01/29/12 4:45 PM EST
Lillibridge's quest for full-time role continues
By Scott Merkin / MLB.com
But the 28-year-old veteran doesn't want his role to increase at the expense of starting middle infielders Alexei Ramirez and Gordon Beckham.
"I respect Alexei and I respect Gordon. He's come amazingly far as a second baseman," said Lillibridge, who listed Beckham as the American League's best defensive second baseman. "But I've never wished anything but him having success.
"If I do well, it doesn't matter. If he does well, it won't hurt my chances. I'll play one way or the other."
Lillibridge competed for the starting second-base job coming out of Spring Training in 2009, but lost out to Chris Getz. He played 31 games on the infield during that season and 32 in 2010, but only played six games there last year if his 2011 first-base stint is not counted.
Adding the infield glove into the mix, especially with Omar Vizquel gone, simply makes Lillibridge more valuable to the team and moves him toward his ultimate full-time goal.
"I've said it before that, at one point, I do want to get a chance to be an everyday starter," Lillibridge said. "I finally made a little bit of a quake offensively or whatever you want to say.
"The defense has always been there. Personally, I perform at a high level and play sporadically and still contribute and do damage offensively."
Closer candidates not consumed by role
CHICAGO -- The 2011 departure of Bobby Jenks left a 173-save sized hole for the White Sox bullpen to fill.
It was a debate that played out in the court of public opinion almost from the time the White Sox non-tendered the burly right-hander. Should it be Matt Thornton, an All-Star setup man the year before, or rookie sensation Chris Sale? How about right-handers Sergio Santos or Jesse Crain, targeted more as setup men?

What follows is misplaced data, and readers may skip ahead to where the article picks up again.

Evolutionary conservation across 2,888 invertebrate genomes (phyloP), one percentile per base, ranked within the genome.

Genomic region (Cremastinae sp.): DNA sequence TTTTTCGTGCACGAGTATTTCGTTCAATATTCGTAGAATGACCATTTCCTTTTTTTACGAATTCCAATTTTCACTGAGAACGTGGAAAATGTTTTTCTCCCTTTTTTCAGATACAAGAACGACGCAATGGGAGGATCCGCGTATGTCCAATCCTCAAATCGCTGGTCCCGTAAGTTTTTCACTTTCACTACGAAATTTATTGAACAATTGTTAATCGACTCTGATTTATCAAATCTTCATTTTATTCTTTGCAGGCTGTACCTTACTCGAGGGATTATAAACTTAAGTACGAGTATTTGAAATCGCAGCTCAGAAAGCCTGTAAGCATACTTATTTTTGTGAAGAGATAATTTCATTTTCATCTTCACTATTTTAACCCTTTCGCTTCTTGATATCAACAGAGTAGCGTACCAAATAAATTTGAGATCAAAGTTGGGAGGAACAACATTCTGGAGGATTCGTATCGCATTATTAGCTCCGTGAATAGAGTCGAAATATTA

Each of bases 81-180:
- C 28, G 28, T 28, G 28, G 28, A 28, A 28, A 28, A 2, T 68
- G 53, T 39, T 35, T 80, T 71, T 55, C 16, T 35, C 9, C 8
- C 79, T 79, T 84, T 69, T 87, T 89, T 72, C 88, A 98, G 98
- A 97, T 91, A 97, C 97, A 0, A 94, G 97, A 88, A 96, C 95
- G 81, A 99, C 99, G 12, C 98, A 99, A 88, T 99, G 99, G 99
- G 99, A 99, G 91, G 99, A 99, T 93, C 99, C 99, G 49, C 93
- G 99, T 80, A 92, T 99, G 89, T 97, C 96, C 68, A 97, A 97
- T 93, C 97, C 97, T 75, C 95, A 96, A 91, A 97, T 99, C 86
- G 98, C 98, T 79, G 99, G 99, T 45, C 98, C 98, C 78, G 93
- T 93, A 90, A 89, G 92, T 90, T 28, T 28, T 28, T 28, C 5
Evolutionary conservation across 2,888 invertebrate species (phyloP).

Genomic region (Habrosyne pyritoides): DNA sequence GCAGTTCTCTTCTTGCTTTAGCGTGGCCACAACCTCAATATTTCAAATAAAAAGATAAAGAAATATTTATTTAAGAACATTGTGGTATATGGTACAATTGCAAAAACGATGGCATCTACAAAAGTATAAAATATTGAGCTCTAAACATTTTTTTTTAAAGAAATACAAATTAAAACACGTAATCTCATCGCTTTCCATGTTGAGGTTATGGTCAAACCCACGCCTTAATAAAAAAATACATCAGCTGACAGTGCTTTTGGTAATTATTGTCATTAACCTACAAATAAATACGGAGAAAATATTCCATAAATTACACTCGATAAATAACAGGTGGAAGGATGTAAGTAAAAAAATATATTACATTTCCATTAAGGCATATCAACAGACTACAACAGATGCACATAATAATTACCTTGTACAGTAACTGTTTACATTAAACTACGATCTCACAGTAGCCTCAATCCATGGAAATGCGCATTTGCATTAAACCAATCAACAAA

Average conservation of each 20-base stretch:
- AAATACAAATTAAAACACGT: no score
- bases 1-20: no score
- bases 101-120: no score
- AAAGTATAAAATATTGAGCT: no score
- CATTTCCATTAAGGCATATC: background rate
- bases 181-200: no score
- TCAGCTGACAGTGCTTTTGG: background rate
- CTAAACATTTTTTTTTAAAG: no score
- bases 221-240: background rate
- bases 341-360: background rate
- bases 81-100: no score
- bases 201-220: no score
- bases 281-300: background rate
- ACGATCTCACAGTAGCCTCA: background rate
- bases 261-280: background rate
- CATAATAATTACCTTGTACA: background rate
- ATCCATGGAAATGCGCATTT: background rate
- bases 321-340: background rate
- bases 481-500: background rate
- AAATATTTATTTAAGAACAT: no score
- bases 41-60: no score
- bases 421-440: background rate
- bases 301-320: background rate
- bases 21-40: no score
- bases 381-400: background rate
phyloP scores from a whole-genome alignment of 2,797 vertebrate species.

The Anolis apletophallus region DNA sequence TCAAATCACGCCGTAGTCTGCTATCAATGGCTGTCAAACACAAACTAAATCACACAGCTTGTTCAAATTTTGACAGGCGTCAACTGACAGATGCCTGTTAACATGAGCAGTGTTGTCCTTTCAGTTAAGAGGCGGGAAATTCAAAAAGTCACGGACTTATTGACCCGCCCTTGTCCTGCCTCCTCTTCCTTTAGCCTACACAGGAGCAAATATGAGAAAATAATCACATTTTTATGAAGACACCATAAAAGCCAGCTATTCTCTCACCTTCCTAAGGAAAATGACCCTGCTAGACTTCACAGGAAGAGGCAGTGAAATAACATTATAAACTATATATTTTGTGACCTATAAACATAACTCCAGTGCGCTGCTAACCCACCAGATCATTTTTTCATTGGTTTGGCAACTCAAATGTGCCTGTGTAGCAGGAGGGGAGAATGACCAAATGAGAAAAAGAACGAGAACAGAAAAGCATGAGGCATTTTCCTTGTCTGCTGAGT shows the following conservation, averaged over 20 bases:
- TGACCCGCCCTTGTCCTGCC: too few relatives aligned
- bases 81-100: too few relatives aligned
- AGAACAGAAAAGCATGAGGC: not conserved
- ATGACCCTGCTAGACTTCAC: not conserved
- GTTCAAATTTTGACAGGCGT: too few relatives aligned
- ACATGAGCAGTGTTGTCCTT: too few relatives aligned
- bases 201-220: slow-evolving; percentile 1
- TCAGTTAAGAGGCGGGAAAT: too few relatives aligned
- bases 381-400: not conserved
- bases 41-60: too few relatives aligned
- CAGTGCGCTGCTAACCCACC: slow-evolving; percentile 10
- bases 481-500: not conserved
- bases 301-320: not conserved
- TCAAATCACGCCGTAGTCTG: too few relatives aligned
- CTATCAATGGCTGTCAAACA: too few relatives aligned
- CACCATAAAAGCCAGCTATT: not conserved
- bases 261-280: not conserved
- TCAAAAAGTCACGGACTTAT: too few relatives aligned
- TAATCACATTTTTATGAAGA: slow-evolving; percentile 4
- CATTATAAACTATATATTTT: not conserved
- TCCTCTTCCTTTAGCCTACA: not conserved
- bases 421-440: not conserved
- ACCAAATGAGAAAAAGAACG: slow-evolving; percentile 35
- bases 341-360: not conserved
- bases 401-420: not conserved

Well, that issue is about to take center stage once again going into Spring Training. But Matt Thornton and Addison Reed, joining Crain as the main closing candidates, aren't about to plead their respective cases through the press or start looking over their shoulders to see if the other guys are gaining ground.
"Whatever they decide to do, it's all their choice," said Thornton during SoxFest festivities at the Palmer House Hilton. "Jesse was great late in the game last year. Addison Reed, he only had five or six games in the big leagues, but has great stuff and was a closer in college. It's one of those decisions where you go out, evaluate guys throughout Spring Training, and then they'll make their choice."
"Honestly, I'm not saying that I'm going to be the closer," Reed said. "My No. 1 goal is to make the team out of Spring Training and then whatever happens after that happens."
Last spring, Thornton earned the nod over Sale and then proceeded to blow four saves in his first four opportunities. That lack of success, which included some bad luck behind the hard-throwing southpaw, hasn't solely driven Thornton to want the closer's job once again. It's more about the veteran never losing belief in his ability.
"Results weren't there with those four save opportunities, but at the same time, things didn't go my way," Thornton said. "It's really out of the pitchers' hands. It's up to [White Sox manager] Robin [Ventura], [pitching coach Don] Cooper and [general manager] Kenny [Williams].
"We went through it last year with the debate and talking about it in the offseason. But I really prepare the same way all the time."
GM Williams optimistic in face of low expectations
CHICAGO -- Sunday's SoxFest conclusion left those attendees at the Palmer House Hilton filled with optimism for the 2012 season as February approaches. Count White Sox general manager Ken Williams among those optimists, one of the many in the organization who hasn't been shaken by low preseason predictions for his team.
"[Prognosticators] picked us [to finish] first for a lot of years and unfortunately, we didn't hold up our end of the bargain," Williams said. "In 2008, they picked us third.
"Where are we now? Third or fourth? Good. They're never right. They're wrong more than me."
Dunn not a believer in 'needing to fail'
CHICAGO -- If it's really true that what doesn't kill you only makes you stronger, then Adam Dunn's trying White Sox debut in 2011 should give him the strength of 10 men in 2012. But the powerful designated hitter doesn't believe handling last year's failure with such grace necessarily translates into success this season.
"I don't buy into the, 'You need to fail,'" Dunn said. "All that stuff. Like when everyone said the Packers needed to lose a game to go into the playoffs.
"Why? You want to win them all. I want to be as good as I can every single year for 20 years or for however long I play. I'm going in this year feeling as good as I've felt in a long time and just ready to get started and quit talking about it every ... .
"It doesn't matter where you go, everyone is talking about it," Dunn said. "I realize that comes with that, but I really can't wait for Opening Day."